What is a horror film?
The question is prompted by the arrival of Ben Wheatley’s genuinely extraordinary Kill List. As Ms Brady explains in today’s Ticket, the picture is unquestionably one of the best of the year. Beginning in Mike Leigh territory, it steadily drifts …
The question is prompted by the arrival of Ben Wheatley’s genuinely extraordinary Kill List. As Ms Brady explains in today’s Ticket, the picture is unquestionably one of the best of the year. Beginning in Mike Leigh territory, it steadily drifts into extreme violence, unsettling conspiracies and, eventually — we can be no more precise — somewhere very strange indeed. Here’s the thing. Is it a horror film? Well, the people at Bloody Disgusting reviewed it. So I guess it must be. On the other hand, the quotes on the poster (see above) cautiously refer to it as a “chiller”, a “thriller” and a “hit-man movie”. To analyse Kill List any further would be to risk giving too much away. Let’s just say that it feels like a horror film — you’ll jump at the twists; you’ll vomit at the quite staggering violence — and leave it at that.
So, anyway, to get back to the more general question. How do we know a horror film when we see one? Let’s not pretend we don’t head to Wikipedia in such situations. The opening paragraph in the relevant (pretty well written) article offers the following definition:
“Horror films are unsettling movies that strive to elicit the emotions of fear, disgust and horror from viewers. They often feature scenes that startle the viewer through the means of macabre and the supernatural, thus frequently overlapping with the fantasy and science fiction genres. Horrors also frequently overlap with the thriller genre.”
The opening sentence is certainly indisputable. You’d have to work very hard to unearth a horror film that didn’t dally in fear, disgust and (d’uh!) horror. But you can find the same things in the films of Ingmar Bergman or Michael Haneke. Just think of Ms I Huppert hacking away at her private bits in the latter’s The Piano Teacher. Actually, don’t.
The second, highly qualified sentence does seem significant here. “They often feature scenes that startle the viewer through the means of macabre and the supernatural.” I would argue that to count as a horror film a picture should appear to feature elements of the supernatural or the macabre. My italics are significant. Cast your eyes across the great horror films that preceded the blood-drenched silver period of the mid-1970s and virtually all (we’ll come back to that qualification) feature elements that satisfy the criterion. Dracula, The Wolfman, I Walked With a Zombie, Cat People, Rosemary’s Baby: perversions of nature abound in each of those classics.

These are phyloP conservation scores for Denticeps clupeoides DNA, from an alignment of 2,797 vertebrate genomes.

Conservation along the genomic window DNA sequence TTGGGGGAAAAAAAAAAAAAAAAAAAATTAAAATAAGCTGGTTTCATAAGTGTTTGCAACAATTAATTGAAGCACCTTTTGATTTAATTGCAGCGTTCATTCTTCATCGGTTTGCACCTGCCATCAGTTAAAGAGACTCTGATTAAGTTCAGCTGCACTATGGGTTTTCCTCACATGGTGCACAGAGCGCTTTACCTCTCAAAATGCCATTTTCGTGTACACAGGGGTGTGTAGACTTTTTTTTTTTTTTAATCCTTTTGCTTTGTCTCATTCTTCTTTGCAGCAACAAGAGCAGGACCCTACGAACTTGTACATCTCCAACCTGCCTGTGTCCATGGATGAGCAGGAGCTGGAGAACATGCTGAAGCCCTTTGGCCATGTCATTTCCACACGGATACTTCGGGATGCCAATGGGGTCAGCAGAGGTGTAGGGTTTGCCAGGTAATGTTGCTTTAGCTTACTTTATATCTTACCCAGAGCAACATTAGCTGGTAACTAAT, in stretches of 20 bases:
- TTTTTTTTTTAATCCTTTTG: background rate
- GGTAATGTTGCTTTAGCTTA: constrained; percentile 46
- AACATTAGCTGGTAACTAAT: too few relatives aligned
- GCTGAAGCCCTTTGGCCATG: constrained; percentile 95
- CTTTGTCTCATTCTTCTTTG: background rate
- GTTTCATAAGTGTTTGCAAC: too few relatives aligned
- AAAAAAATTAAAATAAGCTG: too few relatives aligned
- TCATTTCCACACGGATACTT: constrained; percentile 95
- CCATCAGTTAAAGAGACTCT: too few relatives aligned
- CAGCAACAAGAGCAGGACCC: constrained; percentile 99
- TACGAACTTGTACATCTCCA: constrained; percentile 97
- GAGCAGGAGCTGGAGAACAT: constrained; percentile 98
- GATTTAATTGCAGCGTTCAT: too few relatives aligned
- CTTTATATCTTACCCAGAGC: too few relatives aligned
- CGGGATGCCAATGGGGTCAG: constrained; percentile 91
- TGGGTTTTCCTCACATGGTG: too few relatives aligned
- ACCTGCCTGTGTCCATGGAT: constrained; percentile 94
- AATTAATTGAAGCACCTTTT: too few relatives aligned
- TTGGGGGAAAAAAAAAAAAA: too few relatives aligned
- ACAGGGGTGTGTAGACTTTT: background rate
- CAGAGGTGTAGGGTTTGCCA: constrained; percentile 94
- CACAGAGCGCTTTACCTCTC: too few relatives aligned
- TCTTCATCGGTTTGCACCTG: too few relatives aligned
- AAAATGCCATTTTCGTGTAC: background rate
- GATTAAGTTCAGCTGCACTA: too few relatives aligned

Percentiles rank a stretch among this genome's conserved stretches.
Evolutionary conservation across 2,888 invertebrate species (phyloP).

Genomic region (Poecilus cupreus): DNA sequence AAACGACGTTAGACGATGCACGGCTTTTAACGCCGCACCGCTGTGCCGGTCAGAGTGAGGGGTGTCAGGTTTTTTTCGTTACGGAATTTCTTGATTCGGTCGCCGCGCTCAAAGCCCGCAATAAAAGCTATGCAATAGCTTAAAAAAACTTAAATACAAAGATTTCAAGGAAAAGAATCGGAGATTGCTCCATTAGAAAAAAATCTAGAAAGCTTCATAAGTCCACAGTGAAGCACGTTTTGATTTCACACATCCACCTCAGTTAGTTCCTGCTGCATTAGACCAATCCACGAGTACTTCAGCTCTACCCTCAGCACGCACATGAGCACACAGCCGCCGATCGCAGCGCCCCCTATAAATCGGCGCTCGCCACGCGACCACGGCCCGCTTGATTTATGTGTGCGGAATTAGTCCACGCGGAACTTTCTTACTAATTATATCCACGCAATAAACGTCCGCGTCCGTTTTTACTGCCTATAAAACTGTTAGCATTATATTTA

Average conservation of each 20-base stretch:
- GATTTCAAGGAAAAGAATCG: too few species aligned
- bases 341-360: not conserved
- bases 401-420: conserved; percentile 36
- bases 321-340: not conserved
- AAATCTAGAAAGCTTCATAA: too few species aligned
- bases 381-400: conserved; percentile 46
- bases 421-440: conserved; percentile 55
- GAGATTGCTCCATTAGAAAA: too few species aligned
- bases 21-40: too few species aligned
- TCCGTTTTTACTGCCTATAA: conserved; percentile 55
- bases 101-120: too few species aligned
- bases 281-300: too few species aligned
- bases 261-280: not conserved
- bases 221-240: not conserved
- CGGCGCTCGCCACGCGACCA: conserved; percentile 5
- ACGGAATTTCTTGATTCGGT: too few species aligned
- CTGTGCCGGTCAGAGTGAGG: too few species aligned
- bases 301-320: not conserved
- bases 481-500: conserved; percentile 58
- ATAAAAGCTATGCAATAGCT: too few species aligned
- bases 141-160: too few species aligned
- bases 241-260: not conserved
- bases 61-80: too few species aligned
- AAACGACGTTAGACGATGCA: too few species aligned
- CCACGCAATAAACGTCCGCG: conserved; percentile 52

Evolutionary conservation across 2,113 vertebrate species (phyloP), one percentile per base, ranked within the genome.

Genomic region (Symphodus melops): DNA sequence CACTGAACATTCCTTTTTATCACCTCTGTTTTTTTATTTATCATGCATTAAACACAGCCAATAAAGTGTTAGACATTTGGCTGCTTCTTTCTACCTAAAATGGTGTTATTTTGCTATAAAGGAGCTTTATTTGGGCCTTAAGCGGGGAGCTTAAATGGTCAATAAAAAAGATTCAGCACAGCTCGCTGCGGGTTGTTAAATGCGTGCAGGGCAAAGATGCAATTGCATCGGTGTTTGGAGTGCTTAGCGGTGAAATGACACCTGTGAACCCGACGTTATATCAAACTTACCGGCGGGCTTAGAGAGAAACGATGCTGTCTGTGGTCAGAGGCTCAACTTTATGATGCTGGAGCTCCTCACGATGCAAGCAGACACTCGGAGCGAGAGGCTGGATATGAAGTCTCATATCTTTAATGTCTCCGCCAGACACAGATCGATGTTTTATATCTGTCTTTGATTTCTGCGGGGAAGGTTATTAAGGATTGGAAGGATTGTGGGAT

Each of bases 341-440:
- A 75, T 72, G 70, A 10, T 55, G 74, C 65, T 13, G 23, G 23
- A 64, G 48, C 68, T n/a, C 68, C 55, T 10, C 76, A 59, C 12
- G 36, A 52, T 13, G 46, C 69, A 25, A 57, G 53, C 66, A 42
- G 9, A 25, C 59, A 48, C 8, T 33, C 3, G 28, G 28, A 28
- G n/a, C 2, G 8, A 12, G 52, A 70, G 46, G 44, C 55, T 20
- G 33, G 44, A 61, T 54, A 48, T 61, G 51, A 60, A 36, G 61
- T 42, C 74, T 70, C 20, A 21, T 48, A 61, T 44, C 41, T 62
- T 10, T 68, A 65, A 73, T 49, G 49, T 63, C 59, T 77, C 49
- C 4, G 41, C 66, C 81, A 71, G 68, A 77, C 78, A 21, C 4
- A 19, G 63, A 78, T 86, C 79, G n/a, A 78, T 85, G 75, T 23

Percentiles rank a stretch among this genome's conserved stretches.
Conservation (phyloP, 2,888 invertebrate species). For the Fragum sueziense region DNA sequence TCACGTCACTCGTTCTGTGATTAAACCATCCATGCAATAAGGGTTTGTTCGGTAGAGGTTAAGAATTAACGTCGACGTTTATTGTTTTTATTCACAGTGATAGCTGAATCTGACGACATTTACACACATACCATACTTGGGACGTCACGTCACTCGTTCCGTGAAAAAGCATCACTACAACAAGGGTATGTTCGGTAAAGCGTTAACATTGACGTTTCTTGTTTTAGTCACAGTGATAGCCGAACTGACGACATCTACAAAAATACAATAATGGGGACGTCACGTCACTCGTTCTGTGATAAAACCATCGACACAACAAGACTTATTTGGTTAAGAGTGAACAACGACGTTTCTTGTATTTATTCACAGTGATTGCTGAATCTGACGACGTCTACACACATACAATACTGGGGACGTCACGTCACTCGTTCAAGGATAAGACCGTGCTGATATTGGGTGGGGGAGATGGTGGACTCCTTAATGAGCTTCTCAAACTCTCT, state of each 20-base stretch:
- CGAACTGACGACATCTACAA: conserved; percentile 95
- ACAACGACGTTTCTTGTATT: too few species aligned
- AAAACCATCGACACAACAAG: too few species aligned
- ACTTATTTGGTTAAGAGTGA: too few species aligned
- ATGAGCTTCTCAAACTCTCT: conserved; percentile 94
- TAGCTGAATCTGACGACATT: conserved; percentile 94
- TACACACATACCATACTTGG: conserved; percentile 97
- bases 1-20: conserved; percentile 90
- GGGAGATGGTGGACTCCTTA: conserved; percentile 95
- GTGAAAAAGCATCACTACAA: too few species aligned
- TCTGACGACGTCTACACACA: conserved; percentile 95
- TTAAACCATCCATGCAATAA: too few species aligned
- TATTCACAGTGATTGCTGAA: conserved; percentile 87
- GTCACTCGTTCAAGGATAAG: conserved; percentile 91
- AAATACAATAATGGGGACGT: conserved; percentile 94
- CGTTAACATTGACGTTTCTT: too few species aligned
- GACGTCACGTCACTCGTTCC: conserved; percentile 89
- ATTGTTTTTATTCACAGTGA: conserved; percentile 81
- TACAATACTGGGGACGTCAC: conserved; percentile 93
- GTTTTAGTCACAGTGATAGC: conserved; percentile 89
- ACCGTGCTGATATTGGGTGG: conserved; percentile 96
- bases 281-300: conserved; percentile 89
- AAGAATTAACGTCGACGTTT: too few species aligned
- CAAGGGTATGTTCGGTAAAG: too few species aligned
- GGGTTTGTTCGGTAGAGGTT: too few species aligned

What of Psycho? Well, that’s obviously not horror film. There are elements of horror in it. But the film is, for most of its duration, an exercise in sustained tension. Heck, nobody gets stabbed until halfway into the movie. The real problem arrives with the slasher boom of the mid-1970s. Surely, a film about a guy killing promiscuous teenagers with a carving knife can’t be called a horror film. Look, here. That’s just a bloke with a chainsaw. There are no actual monsters, for God’s sake. Hold your horses there, imaginary sceptic. The very invincibility of Michael Myers, Jason and Leatherface nudges them into the pseudo-supernatural. Consider the end of Halloween. Donald Pleasence looks at the space where Myers should be, but is not. “It was the boogieman,” Jamie Lee Curtis suggests. “As a matter of fact it was,” the world’s second-greatest bald Donald replies. See? See? My definition holds up. The slasher-movie villain is, for all intents and purposes, every bit as “supernatural” as a vampire, a werewolf or a cat person.
Of course, you can find exceptions. What about the Wicker Man? Well, if you will allow me the stretch, the film still hangs around supernatural matters. The cult very clearly believe in the existence of otherworldly powers and are prepared to kill to satisfy those entities. The supernatural hangs over that great picture.
Thinking about it (now we get to that earlier raised eyebrow), the problem in definition really concerns that bit of the Venn diagram where science fiction crosses over with horror. If asked to list five horror films (does anybody else really like Pointless?) a large number of random persons would nominate Frankenstein. Yet, by any sane definition, all versions of that Mary Shelley novel count as science fiction flicks. Good Lord, this really could go on all night.
Look, just go and see Kill List. Okay? Since you didn’t ask, Ben does not appear to be any relation of the earlier Mr Wheatley.